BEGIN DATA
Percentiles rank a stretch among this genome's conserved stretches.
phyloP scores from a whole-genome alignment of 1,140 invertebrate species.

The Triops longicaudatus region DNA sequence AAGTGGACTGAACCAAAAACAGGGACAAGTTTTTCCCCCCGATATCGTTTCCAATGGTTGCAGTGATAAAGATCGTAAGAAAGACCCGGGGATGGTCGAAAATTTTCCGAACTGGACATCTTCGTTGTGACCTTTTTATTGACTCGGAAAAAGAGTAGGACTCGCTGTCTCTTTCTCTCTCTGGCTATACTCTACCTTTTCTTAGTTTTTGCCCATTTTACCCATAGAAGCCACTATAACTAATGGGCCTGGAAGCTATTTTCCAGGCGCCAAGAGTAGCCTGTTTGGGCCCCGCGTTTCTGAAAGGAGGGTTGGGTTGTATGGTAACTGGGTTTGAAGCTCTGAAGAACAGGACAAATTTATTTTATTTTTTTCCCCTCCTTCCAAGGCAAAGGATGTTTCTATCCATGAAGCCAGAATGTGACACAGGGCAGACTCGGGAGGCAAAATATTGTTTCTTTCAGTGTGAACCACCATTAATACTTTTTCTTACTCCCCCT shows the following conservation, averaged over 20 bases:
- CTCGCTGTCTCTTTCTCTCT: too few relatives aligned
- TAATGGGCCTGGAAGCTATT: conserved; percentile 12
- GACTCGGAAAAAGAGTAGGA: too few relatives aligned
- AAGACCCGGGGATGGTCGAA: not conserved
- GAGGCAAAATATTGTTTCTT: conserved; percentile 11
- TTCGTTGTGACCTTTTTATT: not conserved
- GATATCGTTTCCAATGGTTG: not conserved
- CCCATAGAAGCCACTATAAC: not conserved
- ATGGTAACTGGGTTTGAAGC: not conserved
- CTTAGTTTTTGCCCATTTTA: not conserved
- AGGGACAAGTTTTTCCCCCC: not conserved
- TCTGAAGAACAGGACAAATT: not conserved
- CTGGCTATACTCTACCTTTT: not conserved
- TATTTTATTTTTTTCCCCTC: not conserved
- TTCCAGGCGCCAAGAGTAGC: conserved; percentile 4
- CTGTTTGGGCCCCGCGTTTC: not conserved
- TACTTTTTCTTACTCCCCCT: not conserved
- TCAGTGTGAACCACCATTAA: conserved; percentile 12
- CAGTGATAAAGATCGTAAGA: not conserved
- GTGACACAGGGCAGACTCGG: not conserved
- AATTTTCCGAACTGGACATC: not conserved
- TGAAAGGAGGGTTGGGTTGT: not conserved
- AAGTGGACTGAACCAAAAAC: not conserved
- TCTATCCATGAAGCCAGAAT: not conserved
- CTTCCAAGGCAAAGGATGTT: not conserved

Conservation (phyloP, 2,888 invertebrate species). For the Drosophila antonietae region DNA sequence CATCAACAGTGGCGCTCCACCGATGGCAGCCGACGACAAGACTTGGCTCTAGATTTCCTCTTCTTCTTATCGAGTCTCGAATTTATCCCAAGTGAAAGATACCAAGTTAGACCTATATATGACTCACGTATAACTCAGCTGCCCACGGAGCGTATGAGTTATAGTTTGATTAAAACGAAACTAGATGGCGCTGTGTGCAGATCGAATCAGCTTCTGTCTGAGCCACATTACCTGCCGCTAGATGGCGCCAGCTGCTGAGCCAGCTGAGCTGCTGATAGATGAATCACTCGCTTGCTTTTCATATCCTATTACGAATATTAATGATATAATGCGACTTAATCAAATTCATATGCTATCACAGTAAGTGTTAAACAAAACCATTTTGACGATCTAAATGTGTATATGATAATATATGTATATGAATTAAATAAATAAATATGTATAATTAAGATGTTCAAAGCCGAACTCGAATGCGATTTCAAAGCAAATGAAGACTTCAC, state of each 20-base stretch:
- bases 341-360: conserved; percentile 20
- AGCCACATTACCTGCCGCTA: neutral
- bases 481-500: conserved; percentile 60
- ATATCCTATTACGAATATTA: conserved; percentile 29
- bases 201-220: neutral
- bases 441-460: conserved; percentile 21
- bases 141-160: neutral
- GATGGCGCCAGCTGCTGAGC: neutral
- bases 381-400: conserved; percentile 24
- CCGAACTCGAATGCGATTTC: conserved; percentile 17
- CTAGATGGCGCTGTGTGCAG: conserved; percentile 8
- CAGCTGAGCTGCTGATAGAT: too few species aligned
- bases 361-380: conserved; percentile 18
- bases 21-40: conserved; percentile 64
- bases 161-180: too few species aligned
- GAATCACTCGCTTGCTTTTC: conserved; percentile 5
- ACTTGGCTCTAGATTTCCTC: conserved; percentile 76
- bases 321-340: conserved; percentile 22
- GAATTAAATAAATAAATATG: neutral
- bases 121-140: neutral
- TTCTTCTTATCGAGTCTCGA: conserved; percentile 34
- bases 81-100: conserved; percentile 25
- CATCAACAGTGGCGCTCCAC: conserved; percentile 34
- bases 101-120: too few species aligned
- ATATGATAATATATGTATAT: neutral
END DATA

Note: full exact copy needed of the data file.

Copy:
Percentiles rank a stretch among this genome's conserved stretches.
phyloP scores from a whole-genome alignment of 1,140 invertebrate species.

The Triops longicaudatus region DNA sequence AAGTGGACTGAACCAAAAACAGGGACAAGTTTTTCCCCCCGATATCGTTTCCAATGGTTGCAGTGATAAAGATCGTAAGAAAGACCCGGGGATGGTCGAAAATTTTCCGAACTGGACATCTTCGTTGTGACCTTTTTATTGACTCGGAAAAAGAGTAGGACTCGCTGTCTCTTTCTCTCTCTGGCTATACTCTACCTTTTCTTAGTTTTTGCCCATTTTACCCATAGAAGCCACTATAACTAATGGGCCTGGAAGCTATTTTCCAGGCGCCAAGAGTAGCCTGTTTGGGCCCCGCGTTTCTGAAAGGAGGGTTGGGTTGTATGGTAACTGGGTTTGAAGCTCTGAAGAACAGGACAAATTTATTTTATTTTTTTCCCCTCCTTCCAAGGCAAAGGATGTTTCTATCCATGAAGCCAGAATGTGACACAGGGCAGACTCGGGAGGCAAAATATTGTTTCTTTCAGTGTGAACCACCATTAATACTTTTTCTTACTCCCCCT shows the following conservation, averaged over 20 bases:
- CTCGCTGTCTCTTTCTCTCT: too few relatives aligned
- TAATGGGCCTGGAAGCTATT: conserved; percentile 12
- GACTCGGAAAAAGAGTAGGA: too few relatives aligned
- AAGACCCGGGGATGGTCGAA: not conserved
- GAGGCAAAATATTGTTTCTT: conserved; percentile 11
- TTCGTTGTGACCTTTTTATT: not conserved
- GATATCGTTTCCAATGGTTG: not conserved
- CCCATAGAAGCCACTATAAC: not conserved
- ATGGTAACTGGGTTTGAAGC: not conserved
- CTTAGTTTTTGCCCATTTTA: not conserved
- AGGGACAAGTTTTTCCCCCC: not conserved
- TCTGAAGAACAGGACAAATT: not conserved
- CTGGCTATACTCTACCTTTT: not conserved
- TATTTTATTTTTTTCCCCTC: not conserved
- TTCCAGGCGCCAAGAGTAGC: conserved; percentile 4
- CTGTTTGGGCCCCGCGTTTC: not conserved
- TACTTTTTCTTACTCCCCCT: not conserved
- TCAGTGTGAACCACCATTAA: conserved; percentile 12
- CAGTGATAAAGATCGTAAGA: not conserved
- GTGACACAGGGCAGACTCGG: not conserved
- AATTTTCCGAACTGGACATC: not conserved
- TGAAAGGAGGGTTGGGTTGT: not conserved
- AAGTGGACTGAACCAAAAAC: not conserved
- TCTATCCATGAAGCCAGAAT: not conserved
- CTTCCAAGGCAAAGGATGTT: not conserved

Conservation (phyloP, 2,888 invertebrate species). For the Drosophila antonietae region DNA sequence CATCAACAGTGGCGCTCCACCGATGGCAGCCGACGACAAGACTTGGCTCTAGATTTCCTCTTCTTCTTATCGAGTCTCGAATTTATCCCAAGTGAAAGATACCAAGTTAGACCTATATATGACTCACGTATAACTCAGCTGCCCACGGAGCGTATGAGTTATAGTTTGATTAAAACGAAACTAGATGGCGCTGTGTGCAGATCGAATCAGCTTCTGTCTGAGCCACATTACCTGCCGCTAGATGGCGCCAGCTGCTGAGCCAGCTGAGCTGCTGATAGATGAATCACTCGCTTGCTTTTCATATCCTATTACGAATATTAATGATATAATGCGACTTAATCAAATTCATATGCTATCACAGTAAGTGTTAAACAAAACCATTTTGACGATCTAAATGTGTATATGATAATATATGTATATGAATTAAATAAATAAATATGTATAATTAAGATGTTCAAAGCCGAACTCGAATGCGATTTCAAAGCAAATGAAGACTTCAC, state of each 20-base stretch:
- bases 341-360: conserved; percentile 20
- AGCCACATTACCTGCCGCTA: neutral
- bases 481-500: conserved; percentile 60
- ATATCCTATTACGAATATTA: conserved; percentile 29
- bases 201-220: neutral
- bases 441-460: conserved; percentile 21
- bases 141-160: neutral
- GATGGCGCCAGCTGCTGAGC: neutral
- bases 381-400: conserved; percentile 24
- CCGAACTCGAATGCGATTTC: conserved; percentile 17
- CTAGATGGCGCTGTGTGCAG: conserved; percentile 8
- CAGCTGAGCTGCTGATAGAT: too few species aligned
- bases 361-380: conserved; percentile 18
- bases 21-40: conserved; percentile 64
- bases 161-180: too few species aligned
- GAATCACTCGCTTGCTTTTC: conserved; percentile 5
- ACTTGGCTCTAGATTTCCTC: conserved; percentile 76
- bases 321-340: conserved; percentile 22
- GAATTAAATAAATAAATATG: neutral
- bases 121-140: neutral
- TTCTTCTTATCGAGTCTCGA: conserved; percentile 34
- bases 81-100: conserved; percentile 25
- CATCAACAGTGGCGCTCCAC: conserved; percentile 34
- bases 101-120: too few species aligned
- ATATGATAATATATGTATAT: neutral